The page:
Cloud computing is perfectly suited to businesses expanding overseas as it has built-in flexibility. Organisations can select services on a pay-as-you-go basis, helping them to deal with fluctuations in trading. Cloud Computing is also great when it comes to disaster recovery, as the supplier will carry out server maintenance and security updates. It also removes the need for a business to have its own data centre, and its workforce can be dispersed across the globe with access to the same applications and systems based in the cloud.
Social Media Platforms have a significant part to play for businesses moving into new markets. Businesses can research their potential customers by joining community pages, eliciting market sentiment, gaining an understanding of local culture and encouraging feedback on Twitter. The majority of businesses in recent research, when asked what they'd do differently the next time they expand their operations, said they would pay more attention to local culture and regulations. Community social networks are a huge help here. Professional social media platforms help to address recruitment issues, too: 97% of respondents in a recent survey use LinkedIn as a recruiting tool. Overlook its power at your peril!
Unified Communications platforms are also great for, amongst other things, recruitment. My business uses its videoconferencing platforms to interview potential recruits for some of our overseas locations, giving us a good feel for the person's fit for the business, and saving us the air fare. Managed Video Collaboration is also fantastic for creating a cohesive, integrated workforce, sharing your plans for growth and bringing them along on your company journey. New suppliers and partners can join you - most laptops have a simple webcam now - and decision making is faster and negotiations easier when face-to-face. Some platforms integrate with Microsoft Lync or Office 365, incorporating instant messaging and VoIP too, making it easy for you to integrate a new person or new site into your core business.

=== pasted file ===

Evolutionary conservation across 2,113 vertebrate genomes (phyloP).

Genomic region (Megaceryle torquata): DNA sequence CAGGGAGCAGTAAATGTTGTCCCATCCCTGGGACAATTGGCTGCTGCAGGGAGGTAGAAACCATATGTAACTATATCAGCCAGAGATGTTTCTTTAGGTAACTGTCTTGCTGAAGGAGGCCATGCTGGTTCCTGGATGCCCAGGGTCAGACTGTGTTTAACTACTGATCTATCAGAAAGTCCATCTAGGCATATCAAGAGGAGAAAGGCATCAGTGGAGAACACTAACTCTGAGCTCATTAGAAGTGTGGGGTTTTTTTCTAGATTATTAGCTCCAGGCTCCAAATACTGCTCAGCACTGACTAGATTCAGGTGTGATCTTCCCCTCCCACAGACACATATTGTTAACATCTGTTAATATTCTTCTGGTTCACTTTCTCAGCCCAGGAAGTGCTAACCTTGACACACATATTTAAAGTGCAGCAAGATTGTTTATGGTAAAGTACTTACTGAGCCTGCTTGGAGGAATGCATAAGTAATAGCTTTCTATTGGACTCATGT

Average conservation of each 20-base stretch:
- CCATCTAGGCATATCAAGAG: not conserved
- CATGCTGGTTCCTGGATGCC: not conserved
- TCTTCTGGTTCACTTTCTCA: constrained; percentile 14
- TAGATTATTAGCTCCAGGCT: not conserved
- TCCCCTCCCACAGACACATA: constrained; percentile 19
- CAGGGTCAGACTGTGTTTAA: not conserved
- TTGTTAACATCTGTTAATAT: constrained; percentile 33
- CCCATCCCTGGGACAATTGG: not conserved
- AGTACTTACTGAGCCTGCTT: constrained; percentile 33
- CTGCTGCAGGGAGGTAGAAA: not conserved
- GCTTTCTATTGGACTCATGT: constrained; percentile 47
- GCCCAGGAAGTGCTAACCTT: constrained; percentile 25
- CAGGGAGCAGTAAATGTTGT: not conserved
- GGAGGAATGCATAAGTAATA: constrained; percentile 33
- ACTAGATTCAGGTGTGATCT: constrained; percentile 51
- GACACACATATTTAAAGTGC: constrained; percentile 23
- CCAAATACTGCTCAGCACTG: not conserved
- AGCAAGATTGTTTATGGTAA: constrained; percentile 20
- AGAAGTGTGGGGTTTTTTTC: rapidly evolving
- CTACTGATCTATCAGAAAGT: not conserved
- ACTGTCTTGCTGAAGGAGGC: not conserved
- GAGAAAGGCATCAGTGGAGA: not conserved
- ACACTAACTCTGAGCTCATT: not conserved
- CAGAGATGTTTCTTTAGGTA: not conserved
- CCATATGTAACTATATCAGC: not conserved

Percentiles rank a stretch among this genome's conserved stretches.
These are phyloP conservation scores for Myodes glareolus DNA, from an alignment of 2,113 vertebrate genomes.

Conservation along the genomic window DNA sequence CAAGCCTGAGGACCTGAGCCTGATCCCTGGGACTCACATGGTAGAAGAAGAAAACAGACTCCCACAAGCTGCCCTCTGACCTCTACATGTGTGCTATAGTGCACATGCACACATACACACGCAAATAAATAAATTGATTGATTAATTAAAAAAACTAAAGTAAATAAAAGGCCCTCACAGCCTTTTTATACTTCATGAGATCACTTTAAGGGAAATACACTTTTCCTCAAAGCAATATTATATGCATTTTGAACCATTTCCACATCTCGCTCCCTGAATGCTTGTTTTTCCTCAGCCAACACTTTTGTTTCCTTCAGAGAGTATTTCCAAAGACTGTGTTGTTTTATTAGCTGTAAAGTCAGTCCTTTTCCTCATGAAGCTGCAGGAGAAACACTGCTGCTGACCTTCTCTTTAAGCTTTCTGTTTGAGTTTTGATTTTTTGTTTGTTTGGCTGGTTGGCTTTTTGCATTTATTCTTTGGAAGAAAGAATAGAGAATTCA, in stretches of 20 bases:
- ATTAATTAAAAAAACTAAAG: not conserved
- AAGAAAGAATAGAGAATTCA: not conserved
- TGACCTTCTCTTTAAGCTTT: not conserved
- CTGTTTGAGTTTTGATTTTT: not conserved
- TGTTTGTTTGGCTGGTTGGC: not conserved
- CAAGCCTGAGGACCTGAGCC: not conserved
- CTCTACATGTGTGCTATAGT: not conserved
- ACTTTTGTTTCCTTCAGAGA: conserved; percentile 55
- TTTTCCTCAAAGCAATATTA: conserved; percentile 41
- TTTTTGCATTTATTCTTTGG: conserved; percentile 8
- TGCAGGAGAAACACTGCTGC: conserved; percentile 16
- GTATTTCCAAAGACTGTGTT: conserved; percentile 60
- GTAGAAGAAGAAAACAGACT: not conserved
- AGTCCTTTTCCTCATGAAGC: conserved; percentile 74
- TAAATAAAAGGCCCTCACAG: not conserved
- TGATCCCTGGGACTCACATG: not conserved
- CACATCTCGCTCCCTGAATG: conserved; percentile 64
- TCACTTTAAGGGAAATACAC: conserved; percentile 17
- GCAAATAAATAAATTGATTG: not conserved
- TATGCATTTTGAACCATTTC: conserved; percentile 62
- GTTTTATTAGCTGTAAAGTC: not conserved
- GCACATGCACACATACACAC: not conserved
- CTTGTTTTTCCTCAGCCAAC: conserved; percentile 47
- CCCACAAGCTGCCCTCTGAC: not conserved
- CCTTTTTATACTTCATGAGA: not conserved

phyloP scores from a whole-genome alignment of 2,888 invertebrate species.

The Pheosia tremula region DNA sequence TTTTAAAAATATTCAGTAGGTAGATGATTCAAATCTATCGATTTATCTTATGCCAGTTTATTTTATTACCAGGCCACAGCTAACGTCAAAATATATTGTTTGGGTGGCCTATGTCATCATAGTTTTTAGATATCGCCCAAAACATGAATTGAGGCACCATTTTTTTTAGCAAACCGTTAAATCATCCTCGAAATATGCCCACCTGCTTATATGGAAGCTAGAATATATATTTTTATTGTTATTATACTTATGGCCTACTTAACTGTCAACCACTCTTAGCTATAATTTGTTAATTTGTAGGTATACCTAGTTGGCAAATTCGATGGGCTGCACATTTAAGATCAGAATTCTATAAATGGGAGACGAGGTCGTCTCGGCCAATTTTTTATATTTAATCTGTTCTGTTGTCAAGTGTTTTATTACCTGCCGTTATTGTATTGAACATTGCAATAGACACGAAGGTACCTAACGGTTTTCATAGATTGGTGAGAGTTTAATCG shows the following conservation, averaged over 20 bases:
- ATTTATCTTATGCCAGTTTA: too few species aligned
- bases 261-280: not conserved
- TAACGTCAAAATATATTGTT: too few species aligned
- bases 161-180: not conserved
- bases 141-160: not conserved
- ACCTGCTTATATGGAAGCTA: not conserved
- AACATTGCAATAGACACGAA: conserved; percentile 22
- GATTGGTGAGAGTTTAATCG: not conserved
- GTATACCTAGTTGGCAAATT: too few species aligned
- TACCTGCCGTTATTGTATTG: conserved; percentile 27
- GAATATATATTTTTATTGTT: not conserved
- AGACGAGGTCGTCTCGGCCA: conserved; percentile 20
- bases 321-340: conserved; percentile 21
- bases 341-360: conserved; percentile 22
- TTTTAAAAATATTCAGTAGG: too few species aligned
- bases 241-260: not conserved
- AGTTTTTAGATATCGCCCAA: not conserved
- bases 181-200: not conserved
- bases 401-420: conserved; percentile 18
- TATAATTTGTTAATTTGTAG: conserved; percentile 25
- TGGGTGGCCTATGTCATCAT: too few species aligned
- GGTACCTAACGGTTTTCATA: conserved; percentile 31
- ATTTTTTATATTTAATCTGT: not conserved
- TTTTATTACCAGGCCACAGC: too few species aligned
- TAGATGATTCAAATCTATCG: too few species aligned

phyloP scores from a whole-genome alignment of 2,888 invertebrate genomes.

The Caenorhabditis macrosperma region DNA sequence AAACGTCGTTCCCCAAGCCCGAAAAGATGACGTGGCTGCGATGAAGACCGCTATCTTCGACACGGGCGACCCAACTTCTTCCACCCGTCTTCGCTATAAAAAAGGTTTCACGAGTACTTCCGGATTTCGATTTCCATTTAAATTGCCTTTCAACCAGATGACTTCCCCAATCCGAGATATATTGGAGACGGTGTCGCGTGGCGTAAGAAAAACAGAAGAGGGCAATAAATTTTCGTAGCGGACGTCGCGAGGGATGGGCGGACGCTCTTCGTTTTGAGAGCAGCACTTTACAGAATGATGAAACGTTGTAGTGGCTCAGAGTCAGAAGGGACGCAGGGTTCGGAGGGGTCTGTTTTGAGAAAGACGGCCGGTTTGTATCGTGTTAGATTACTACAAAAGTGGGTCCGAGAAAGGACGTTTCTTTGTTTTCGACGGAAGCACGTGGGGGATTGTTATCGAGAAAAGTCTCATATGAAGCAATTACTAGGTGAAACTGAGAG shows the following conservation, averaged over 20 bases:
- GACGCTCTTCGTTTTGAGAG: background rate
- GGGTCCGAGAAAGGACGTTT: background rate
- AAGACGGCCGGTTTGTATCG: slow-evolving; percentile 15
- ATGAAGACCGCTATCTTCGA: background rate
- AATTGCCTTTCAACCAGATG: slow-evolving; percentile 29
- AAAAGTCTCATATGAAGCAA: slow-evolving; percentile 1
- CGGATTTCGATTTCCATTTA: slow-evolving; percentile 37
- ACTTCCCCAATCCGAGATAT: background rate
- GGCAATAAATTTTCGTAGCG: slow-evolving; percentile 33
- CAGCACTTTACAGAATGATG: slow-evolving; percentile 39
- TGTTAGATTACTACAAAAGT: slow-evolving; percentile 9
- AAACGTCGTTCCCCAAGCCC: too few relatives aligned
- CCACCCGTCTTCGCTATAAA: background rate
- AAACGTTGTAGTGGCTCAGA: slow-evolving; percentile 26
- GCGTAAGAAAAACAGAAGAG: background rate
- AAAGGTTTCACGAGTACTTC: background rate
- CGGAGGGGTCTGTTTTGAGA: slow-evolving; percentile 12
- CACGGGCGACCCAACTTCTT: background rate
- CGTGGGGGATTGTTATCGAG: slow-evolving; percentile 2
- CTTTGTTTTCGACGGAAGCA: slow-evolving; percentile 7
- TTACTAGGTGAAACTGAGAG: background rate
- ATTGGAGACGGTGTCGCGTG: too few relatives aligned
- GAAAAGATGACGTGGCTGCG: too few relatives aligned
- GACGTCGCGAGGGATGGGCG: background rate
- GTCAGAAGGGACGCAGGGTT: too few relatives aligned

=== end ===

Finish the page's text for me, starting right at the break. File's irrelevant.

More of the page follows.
Data and analytics platforms are bigger and better than ever and give you fast, accurate and affordable access to all kinds of data, helping you to research macro and micro markets and your place within them, and understand risk. There are free tools which help you shape and understand the information your business creates, so you can identify patterns and trends and make accurate forecasts.
Don't let your expanding business let global expansion plans fall by the wayside, or become a costly mistake. Making careful investments in the right technologies, and managing them carefully, will be the key to success.